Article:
7 behavioral cues that lead to increased treatment acceptance

December 7, 2015

Most big dental consulting groups will use some version of DISC personality types to introduce a dental team to the fact that both the team and the clients have different personalities and react to information in different ways.

Most big dental consulting groups will use some version of DISC personality types to introduce a dental team to the fact that both the team and the clients have different personalities and react to information in different ways.

The problem I had was it was an introduction only; they gave us the words but not the ability to use the information in day-to-day application. I will give a brief explanation of DISC and some tips on how to actually use the information.

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DISC was developed to simplify the old Meyers-Briggs personality assessment. There are four groups, and each has specific reactions to information. We are really a mix of all these types with one or two being our most dominant way of processing and using information.

D - Dominant

This person is forceful and action-oriented. He or she has projects and goals. Dominants want to get things done, and you should approach them in a no-nonsense way with a plan in place.

I - Influencer

The influencer is a person interested in personal interaction. He or she is most often friendly, accepting and warm and likes to be the center of attention. You may want to let them tell their story and show them empathy.

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S - Steady

Steady people try to help people get along, do not like change and are dependable. You may not want to pressure them to make decisions quickly. They like a high level of certainty and explanation of options.

C - Conscientious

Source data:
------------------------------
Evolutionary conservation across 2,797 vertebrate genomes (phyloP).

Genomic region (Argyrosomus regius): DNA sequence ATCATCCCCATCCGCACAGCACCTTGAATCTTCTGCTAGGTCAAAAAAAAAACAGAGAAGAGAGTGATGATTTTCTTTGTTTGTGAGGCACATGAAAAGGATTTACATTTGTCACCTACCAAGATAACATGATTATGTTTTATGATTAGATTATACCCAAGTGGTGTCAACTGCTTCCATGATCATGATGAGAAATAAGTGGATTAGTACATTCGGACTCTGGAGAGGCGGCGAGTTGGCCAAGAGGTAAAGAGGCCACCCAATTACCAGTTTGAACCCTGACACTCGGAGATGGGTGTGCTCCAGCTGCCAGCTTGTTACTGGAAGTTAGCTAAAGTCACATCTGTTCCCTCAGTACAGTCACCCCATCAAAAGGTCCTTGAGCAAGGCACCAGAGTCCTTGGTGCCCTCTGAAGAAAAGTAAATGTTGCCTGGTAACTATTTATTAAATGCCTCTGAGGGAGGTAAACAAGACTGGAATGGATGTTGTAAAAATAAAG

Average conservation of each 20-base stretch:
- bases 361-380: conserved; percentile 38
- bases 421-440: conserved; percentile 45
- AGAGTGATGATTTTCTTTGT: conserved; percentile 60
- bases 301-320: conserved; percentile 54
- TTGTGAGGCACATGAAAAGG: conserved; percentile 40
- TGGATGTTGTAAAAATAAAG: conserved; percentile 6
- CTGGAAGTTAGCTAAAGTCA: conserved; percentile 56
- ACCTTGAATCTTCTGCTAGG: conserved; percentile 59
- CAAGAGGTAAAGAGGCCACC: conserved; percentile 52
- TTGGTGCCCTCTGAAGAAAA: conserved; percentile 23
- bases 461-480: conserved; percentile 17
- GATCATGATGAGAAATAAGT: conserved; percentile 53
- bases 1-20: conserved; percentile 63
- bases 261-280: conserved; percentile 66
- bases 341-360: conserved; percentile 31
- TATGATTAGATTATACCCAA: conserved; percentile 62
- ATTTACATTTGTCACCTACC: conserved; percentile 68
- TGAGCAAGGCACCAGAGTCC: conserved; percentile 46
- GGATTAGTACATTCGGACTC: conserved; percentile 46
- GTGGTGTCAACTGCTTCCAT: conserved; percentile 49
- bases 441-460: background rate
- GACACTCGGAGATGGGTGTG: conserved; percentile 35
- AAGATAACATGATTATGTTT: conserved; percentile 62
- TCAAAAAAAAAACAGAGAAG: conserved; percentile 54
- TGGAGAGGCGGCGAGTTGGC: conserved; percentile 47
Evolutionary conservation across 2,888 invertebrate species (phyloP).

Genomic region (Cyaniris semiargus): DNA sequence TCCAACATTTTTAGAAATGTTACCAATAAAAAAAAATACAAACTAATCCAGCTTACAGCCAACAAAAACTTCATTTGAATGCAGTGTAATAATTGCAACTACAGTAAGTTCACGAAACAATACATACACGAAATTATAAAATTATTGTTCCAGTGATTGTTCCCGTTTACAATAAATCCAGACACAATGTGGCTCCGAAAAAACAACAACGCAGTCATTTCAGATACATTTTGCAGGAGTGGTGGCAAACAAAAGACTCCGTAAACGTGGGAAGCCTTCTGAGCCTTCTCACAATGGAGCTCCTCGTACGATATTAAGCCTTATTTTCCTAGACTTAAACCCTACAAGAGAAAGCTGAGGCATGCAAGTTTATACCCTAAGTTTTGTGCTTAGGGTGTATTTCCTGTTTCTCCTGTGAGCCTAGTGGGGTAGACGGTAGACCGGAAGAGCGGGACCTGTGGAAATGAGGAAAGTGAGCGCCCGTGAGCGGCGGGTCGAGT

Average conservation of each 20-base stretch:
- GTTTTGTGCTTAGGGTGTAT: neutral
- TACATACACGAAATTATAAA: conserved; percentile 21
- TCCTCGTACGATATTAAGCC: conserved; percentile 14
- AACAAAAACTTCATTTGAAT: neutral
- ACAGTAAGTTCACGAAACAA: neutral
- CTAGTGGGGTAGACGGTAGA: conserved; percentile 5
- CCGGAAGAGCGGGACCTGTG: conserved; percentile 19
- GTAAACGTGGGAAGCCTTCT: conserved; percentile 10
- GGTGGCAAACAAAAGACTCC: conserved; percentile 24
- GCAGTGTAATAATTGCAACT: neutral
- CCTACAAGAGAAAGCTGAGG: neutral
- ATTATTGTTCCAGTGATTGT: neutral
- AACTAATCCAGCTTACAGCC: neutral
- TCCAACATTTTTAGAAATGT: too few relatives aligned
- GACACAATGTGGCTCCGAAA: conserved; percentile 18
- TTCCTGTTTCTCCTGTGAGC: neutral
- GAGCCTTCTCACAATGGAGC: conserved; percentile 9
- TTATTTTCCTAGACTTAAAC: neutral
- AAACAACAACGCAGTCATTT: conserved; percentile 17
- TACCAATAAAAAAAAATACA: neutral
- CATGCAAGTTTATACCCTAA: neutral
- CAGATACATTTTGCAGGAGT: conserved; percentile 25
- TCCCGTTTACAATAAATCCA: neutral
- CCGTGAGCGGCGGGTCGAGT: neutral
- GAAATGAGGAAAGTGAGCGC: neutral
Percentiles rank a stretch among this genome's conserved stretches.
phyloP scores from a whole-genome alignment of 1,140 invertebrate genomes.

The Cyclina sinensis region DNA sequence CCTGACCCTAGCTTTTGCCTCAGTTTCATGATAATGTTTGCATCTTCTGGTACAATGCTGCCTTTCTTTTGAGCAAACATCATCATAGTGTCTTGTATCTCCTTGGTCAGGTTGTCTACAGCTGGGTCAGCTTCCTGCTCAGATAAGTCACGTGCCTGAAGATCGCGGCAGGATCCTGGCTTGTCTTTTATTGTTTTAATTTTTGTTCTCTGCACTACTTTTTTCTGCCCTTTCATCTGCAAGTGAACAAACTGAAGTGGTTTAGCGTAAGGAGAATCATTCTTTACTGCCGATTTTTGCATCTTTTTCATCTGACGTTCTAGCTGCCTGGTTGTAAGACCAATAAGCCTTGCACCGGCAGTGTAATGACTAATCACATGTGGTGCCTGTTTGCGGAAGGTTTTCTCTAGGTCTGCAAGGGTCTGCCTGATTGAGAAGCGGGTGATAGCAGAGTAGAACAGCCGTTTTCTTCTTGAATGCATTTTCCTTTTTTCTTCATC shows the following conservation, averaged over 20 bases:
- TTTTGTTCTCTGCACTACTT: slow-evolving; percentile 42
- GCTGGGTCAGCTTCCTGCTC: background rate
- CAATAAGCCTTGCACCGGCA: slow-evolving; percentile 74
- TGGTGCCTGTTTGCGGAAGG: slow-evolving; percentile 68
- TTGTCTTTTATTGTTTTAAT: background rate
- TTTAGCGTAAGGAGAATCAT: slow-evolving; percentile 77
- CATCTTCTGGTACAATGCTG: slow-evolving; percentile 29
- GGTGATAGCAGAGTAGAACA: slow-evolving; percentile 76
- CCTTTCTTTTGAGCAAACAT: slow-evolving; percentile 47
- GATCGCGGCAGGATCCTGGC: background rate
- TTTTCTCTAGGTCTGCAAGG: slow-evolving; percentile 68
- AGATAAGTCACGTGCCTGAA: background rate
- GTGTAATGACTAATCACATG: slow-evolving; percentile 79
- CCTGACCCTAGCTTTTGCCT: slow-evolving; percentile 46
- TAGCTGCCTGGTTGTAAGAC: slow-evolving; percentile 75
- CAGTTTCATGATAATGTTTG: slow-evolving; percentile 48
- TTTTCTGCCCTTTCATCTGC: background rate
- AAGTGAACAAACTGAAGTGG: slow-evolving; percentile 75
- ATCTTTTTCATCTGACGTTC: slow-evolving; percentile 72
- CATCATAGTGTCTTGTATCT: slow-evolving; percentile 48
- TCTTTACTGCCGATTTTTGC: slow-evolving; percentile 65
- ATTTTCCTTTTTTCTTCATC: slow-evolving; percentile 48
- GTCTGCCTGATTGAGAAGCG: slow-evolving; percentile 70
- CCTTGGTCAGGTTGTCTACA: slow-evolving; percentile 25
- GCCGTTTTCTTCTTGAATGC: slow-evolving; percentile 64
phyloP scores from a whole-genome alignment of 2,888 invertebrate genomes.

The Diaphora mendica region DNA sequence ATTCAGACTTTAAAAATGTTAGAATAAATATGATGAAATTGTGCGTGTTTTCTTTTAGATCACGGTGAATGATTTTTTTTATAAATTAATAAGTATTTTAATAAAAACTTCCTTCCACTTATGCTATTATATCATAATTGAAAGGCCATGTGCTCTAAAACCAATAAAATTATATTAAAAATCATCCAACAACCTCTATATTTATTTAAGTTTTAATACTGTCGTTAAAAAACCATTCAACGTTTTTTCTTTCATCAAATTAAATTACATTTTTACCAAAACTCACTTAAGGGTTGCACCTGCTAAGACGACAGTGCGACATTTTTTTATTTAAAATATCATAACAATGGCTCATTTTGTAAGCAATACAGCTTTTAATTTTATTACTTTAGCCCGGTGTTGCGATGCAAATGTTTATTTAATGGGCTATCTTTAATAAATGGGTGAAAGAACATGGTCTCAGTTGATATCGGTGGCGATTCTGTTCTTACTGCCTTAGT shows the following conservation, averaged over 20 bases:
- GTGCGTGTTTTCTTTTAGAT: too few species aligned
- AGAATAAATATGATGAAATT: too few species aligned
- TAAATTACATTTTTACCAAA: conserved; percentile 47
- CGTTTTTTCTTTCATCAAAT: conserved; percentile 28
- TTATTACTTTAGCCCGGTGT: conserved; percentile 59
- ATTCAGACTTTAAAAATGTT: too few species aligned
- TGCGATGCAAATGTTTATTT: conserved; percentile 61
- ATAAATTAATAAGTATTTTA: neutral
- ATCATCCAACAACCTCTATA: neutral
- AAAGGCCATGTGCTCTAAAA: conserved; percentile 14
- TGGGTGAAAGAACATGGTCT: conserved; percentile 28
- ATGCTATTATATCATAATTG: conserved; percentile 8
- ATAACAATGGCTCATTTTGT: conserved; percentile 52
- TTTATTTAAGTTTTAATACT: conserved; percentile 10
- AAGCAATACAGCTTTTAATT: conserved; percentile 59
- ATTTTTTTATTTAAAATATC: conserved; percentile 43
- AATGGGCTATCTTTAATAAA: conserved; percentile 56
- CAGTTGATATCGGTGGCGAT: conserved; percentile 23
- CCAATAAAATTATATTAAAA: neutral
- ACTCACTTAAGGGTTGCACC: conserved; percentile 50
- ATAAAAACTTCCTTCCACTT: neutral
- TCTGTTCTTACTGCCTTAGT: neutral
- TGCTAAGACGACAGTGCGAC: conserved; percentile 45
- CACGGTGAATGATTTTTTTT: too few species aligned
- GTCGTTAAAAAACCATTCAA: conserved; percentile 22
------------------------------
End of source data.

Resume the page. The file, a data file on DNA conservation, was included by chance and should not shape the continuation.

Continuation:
Conscientious people are very analytical and quality-conscious. You will probably have to explain how things are done. They do not like pushy people. You will need to prove your expertise.

You can quickly figure out which of these personality types are sitting in your chair. You only have about 30 seconds to make this first decision:

  • Secondly, evaluate whether the patient is questioning and skeptical or accepting and warm. D and C personalities are more skeptical, and I and C are warmer. Looking at these two will give you a possible quadrant type.

  • An example of a D is someone who is fast-paced, outspoken, questioning and skeptical. While these are clues to the patient's type, but you can also read other factors that may give you clues to who he or she is and how he or she will react to your diagnosis.                       

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  • Often the D and C personalities are more dressy or formal in the way they present themselves. I and S personalities will be more casual.

  • Body language is also important. Is the patient open or closed? Does he or she make eye contact? Is he or she hostile or friendly? Nervous or relaxed? Are they arrogant or inquisitive? 

No system will be able to get a 100 percent correct read on all people. The best we can hope for is to better understand how to talk to people in a way they can hear us. With a little training by a facilitator, your team can have the tools to better understand your clients. With these tools, you are more likely to approach your clients in the most effective way, resulting in a better relationship with the client and better acceptance of the treatment you recommend to them.

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